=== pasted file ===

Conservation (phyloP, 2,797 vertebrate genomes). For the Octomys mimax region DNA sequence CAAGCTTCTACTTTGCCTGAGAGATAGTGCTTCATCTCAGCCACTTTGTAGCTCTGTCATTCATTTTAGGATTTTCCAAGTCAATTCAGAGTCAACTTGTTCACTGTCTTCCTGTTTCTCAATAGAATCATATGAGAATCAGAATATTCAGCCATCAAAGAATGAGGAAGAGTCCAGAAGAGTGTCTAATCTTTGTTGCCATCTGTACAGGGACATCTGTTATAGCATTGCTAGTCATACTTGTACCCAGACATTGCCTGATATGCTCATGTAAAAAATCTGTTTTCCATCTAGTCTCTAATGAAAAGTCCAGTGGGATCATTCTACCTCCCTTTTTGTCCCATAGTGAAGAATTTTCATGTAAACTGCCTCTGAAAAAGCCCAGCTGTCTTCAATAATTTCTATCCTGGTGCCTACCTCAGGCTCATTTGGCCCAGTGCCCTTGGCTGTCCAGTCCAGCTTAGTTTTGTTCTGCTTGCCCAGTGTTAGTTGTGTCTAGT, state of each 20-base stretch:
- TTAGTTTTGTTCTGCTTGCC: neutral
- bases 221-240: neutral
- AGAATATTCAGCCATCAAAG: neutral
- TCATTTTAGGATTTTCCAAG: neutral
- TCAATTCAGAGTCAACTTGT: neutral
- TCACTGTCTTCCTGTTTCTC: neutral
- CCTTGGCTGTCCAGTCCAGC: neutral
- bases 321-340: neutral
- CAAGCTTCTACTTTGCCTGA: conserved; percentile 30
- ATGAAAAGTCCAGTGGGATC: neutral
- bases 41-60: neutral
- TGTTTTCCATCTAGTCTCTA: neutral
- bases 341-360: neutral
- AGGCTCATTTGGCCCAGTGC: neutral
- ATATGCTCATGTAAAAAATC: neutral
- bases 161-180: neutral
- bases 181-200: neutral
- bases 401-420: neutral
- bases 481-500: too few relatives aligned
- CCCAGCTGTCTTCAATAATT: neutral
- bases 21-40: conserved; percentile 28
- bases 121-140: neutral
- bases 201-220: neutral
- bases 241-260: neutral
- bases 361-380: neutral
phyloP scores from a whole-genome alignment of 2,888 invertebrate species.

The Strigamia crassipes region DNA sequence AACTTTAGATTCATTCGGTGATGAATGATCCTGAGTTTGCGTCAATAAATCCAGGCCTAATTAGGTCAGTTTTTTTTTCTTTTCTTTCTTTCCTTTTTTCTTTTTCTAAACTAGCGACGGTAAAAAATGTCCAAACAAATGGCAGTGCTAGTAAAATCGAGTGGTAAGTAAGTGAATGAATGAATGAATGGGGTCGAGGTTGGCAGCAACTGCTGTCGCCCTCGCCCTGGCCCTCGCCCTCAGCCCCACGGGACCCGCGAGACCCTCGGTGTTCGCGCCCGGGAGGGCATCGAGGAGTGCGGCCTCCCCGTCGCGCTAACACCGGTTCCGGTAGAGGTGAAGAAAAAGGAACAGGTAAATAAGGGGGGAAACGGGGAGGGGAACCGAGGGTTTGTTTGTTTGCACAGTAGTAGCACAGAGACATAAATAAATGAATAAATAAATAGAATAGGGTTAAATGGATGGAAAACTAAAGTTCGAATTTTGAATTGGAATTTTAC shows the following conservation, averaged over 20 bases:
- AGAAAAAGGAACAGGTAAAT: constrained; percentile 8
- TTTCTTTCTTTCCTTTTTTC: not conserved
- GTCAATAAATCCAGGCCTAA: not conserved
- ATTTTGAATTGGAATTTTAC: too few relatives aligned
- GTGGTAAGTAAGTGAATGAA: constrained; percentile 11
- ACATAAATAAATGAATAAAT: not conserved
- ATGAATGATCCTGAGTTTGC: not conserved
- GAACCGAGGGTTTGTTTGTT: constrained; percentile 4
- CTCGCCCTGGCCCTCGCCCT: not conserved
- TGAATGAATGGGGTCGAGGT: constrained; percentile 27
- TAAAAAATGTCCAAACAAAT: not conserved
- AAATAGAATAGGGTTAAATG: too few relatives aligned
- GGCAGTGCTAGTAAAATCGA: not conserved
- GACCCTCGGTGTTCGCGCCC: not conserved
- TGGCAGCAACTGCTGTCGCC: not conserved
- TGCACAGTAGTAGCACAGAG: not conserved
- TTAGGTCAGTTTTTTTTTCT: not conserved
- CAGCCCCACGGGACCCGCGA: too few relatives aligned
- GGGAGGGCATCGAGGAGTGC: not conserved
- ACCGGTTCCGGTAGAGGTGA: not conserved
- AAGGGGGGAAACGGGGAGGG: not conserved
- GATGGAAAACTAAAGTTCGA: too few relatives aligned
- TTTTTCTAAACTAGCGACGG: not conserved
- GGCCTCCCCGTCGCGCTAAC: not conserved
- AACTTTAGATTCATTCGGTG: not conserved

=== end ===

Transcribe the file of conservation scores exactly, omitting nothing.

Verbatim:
Conservation (phyloP, 2,797 vertebrate genomes). For the Octomys mimax region DNA sequence CAAGCTTCTACTTTGCCTGAGAGATAGTGCTTCATCTCAGCCACTTTGTAGCTCTGTCATTCATTTTAGGATTTTCCAAGTCAATTCAGAGTCAACTTGTTCACTGTCTTCCTGTTTCTCAATAGAATCATATGAGAATCAGAATATTCAGCCATCAAAGAATGAGGAAGAGTCCAGAAGAGTGTCTAATCTTTGTTGCCATCTGTACAGGGACATCTGTTATAGCATTGCTAGTCATACTTGTACCCAGACATTGCCTGATATGCTCATGTAAAAAATCTGTTTTCCATCTAGTCTCTAATGAAAAGTCCAGTGGGATCATTCTACCTCCCTTTTTGTCCCATAGTGAAGAATTTTCATGTAAACTGCCTCTGAAAAAGCCCAGCTGTCTTCAATAATTTCTATCCTGGTGCCTACCTCAGGCTCATTTGGCCCAGTGCCCTTGGCTGTCCAGTCCAGCTTAGTTTTGTTCTGCTTGCCCAGTGTTAGTTGTGTCTAGT, state of each 20-base stretch:
- TTAGTTTTGTTCTGCTTGCC: neutral
- bases 221-240: neutral
- AGAATATTCAGCCATCAAAG: neutral
- TCATTTTAGGATTTTCCAAG: neutral
- TCAATTCAGAGTCAACTTGT: neutral
- TCACTGTCTTCCTGTTTCTC: neutral
- CCTTGGCTGTCCAGTCCAGC: neutral
- bases 321-340: neutral
- CAAGCTTCTACTTTGCCTGA: conserved; percentile 30
- ATGAAAAGTCCAGTGGGATC: neutral
- bases 41-60: neutral
- TGTTTTCCATCTAGTCTCTA: neutral
- bases 341-360: neutral
- AGGCTCATTTGGCCCAGTGC: neutral
- ATATGCTCATGTAAAAAATC: neutral
- bases 161-180: neutral
- bases 181-200: neutral
- bases 401-420: neutral
- bases 481-500: too few relatives aligned
- CCCAGCTGTCTTCAATAATT: neutral
- bases 21-40: conserved; percentile 28
- bases 121-140: neutral
- bases 201-220: neutral
- bases 241-260: neutral
- bases 361-380: neutral
phyloP scores from a whole-genome alignment of 2,888 invertebrate species.

The Strigamia crassipes region DNA sequence AACTTTAGATTCATTCGGTGATGAATGATCCTGAGTTTGCGTCAATAAATCCAGGCCTAATTAGGTCAGTTTTTTTTTCTTTTCTTTCTTTCCTTTTTTCTTTTTCTAAACTAGCGACGGTAAAAAATGTCCAAACAAATGGCAGTGCTAGTAAAATCGAGTGGTAAGTAAGTGAATGAATGAATGAATGGGGTCGAGGTTGGCAGCAACTGCTGTCGCCCTCGCCCTGGCCCTCGCCCTCAGCCCCACGGGACCCGCGAGACCCTCGGTGTTCGCGCCCGGGAGGGCATCGAGGAGTGCGGCCTCCCCGTCGCGCTAACACCGGTTCCGGTAGAGGTGAAGAAAAAGGAACAGGTAAATAAGGGGGGAAACGGGGAGGGGAACCGAGGGTTTGTTTGTTTGCACAGTAGTAGCACAGAGACATAAATAAATGAATAAATAAATAGAATAGGGTTAAATGGATGGAAAACTAAAGTTCGAATTTTGAATTGGAATTTTAC shows the following conservation, averaged over 20 bases:
- AGAAAAAGGAACAGGTAAAT: constrained; percentile 8
- TTTCTTTCTTTCCTTTTTTC: not conserved
- GTCAATAAATCCAGGCCTAA: not conserved
- ATTTTGAATTGGAATTTTAC: too few relatives aligned
- GTGGTAAGTAAGTGAATGAA: constrained; percentile 11
- ACATAAATAAATGAATAAAT: not conserved
- ATGAATGATCCTGAGTTTGC: not conserved
- GAACCGAGGGTTTGTTTGTT: constrained; percentile 4
- CTCGCCCTGGCCCTCGCCCT: not conserved
- TGAATGAATGGGGTCGAGGT: constrained; percentile 27
- TAAAAAATGTCCAAACAAAT: not conserved
- AAATAGAATAGGGTTAAATG: too few relatives aligned
- GGCAGTGCTAGTAAAATCGA: not conserved
- GACCCTCGGTGTTCGCGCCC: not conserved
- TGGCAGCAACTGCTGTCGCC: not conserved
- TGCACAGTAGTAGCACAGAG: not conserved
- TTAGGTCAGTTTTTTTTTCT: not conserved
- CAGCCCCACGGGACCCGCGA: too few relatives aligned
- GGGAGGGCATCGAGGAGTGC: not conserved
- ACCGGTTCCGGTAGAGGTGA: not conserved
- AAGGGGGGAAACGGGGAGGG: not conserved
- GATGGAAAACTAAAGTTCGA: too few relatives aligned
- TTTTTCTAAACTAGCGACGG: not conserved
- GGCCTCCCCGTCGCGCTAAC: not conserved
- AACTTTAGATTCATTCGGTG: not conserved